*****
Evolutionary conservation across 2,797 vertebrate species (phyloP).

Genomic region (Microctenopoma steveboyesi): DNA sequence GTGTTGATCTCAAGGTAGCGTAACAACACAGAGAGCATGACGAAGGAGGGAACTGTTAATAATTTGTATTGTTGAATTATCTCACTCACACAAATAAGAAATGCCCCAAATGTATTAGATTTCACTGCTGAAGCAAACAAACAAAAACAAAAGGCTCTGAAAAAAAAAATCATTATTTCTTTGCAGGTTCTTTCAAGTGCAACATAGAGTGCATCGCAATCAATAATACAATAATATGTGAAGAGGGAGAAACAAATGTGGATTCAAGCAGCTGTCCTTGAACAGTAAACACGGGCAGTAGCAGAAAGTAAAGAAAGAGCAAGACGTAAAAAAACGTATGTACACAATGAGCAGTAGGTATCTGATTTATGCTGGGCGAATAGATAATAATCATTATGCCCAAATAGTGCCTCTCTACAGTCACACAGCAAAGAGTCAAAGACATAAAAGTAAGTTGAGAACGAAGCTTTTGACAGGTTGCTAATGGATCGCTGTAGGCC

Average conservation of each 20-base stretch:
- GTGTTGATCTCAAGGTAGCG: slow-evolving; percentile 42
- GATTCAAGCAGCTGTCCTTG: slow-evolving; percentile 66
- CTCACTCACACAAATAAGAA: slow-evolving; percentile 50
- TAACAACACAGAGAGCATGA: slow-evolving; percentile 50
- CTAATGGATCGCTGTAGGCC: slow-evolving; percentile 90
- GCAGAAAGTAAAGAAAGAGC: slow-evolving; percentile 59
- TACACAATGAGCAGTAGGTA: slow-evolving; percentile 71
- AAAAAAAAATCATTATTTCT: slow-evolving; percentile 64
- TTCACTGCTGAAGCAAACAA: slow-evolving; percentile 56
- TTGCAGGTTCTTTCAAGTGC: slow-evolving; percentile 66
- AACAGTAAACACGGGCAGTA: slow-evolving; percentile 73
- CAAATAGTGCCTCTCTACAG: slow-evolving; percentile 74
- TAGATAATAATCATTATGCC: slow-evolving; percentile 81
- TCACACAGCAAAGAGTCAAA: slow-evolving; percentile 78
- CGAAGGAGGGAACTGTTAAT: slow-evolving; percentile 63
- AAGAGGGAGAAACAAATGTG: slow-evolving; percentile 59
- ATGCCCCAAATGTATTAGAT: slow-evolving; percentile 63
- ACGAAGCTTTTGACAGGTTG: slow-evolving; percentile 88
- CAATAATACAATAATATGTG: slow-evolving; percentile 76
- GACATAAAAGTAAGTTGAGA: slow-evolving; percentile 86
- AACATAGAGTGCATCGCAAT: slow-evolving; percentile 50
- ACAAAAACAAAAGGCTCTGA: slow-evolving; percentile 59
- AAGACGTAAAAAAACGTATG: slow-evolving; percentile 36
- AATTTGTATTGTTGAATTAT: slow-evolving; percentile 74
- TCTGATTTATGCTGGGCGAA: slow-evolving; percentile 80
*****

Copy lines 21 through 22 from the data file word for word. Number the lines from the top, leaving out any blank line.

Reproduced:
- ACGAAGCTTTTGACAGGTTG: slow-evolving; percentile 88
- CAATAATACAATAATATGTG: slow-evolving; percentile 76